from The American Heritage® Dictionary of the English Language, 4th Edition
- adj. Amusingly odd or whimsically comical.
- n. Archaic A buffoon.
from Wiktionary, Creative Commons Attribution/Share-Alike License
- adj. oddly humorous; whimsical, amusing in a quaint way; waggish
- n. A buffoon
- v. To joke, to jest.
from the GNU version of the Collaborative International Dictionary of English
- adj. Queer, and fitted to provoke laughter; ludicrous from oddity; amusing and strange.
- n. One whose practice it is to raise mirth by odd tricks; a jester; a buffoon; a merry-andrew.
- n. Something exhibited to raise mirth or sport, as a puppet, a farce, and the like.
- intransitive v. To jest; to play the buffoon.
- transitive v. To lead or influence by jest or trick; to banter or jest; to cajole.
- transitive v. To make a jest of; to set in a comical light.
from The Century Dictionary and Cyclopedia
- n. A waggish fellow; one whose practice or occupation is to raise mirth by odd tricks; a jester, merry-andrew, or buffoon.
- n. A farce; a dramatic entertainment intended to amuse.
- Waggish; facetious; comical.
- Ludicrous; queer; laughable; ridiculous: as, a droll story; a droll scene.
- Synonyms Comical, Funny, etc. (see ludicrous); amusing, farcical, waggish, fantastic, whimsical.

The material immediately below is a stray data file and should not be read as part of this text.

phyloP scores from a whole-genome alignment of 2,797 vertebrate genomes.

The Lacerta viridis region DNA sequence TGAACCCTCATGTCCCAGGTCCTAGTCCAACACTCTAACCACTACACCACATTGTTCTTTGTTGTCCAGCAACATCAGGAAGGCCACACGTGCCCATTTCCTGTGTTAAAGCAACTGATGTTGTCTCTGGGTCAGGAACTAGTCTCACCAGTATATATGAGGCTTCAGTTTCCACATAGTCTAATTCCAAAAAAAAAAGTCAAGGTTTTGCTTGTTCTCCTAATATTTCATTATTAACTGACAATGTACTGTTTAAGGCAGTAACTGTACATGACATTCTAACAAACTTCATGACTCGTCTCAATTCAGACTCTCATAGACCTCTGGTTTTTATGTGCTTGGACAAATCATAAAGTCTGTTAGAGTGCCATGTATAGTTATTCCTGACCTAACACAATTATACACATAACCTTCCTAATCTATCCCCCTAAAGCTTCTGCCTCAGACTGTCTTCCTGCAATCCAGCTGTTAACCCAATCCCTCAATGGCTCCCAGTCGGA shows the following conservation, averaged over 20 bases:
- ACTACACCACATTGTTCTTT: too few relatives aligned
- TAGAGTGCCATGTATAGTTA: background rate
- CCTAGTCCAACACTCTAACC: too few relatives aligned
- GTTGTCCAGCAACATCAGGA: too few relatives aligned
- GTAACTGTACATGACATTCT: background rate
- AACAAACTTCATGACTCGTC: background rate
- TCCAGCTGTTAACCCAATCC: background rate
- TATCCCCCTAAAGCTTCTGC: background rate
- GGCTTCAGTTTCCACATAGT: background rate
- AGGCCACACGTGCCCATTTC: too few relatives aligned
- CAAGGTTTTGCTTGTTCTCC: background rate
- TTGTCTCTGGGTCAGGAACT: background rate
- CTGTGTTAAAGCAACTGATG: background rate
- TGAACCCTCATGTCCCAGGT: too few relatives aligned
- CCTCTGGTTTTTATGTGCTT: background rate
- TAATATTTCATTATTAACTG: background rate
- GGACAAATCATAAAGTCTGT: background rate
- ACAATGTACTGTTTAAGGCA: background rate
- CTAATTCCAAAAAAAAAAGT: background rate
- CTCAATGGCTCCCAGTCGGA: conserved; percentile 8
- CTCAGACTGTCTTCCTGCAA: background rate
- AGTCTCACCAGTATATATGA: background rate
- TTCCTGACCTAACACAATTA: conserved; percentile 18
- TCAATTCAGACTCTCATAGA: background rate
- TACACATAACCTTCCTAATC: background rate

- To jest; play the buffoon.
- To lead or influence by jest or trick; cajole.
- To turn into a jest.
from WordNet 3.0 Copyright 2006 by Princeton University. All rights reserved.
- adj. comical in an odd or whimsical manner
French drôle, buffoon, droll, from Old French drolle, bon vivant, possibly from Middle Dutch drol, goblin.(American Heritage® Dictionary of the English Language, Fourth Edition)
From French drôle ("comical, odd, funny"), from drôle ("buffoon") from Middle French drolle ("a merry fellow, pleasant rascal") from Old French drolle ("one who lives luxuriously"), from Middle Dutch drol ("fat little man, goblin") from Old Norse troll ("giant, troll") (compare Middle High German trolle ("clown")), from Proto-Germanic *truzlan (“creature which walks clumsily”), from Proto-Germanic *truzlanan (“to walk with short steps”). More at troll. (Wiktionary)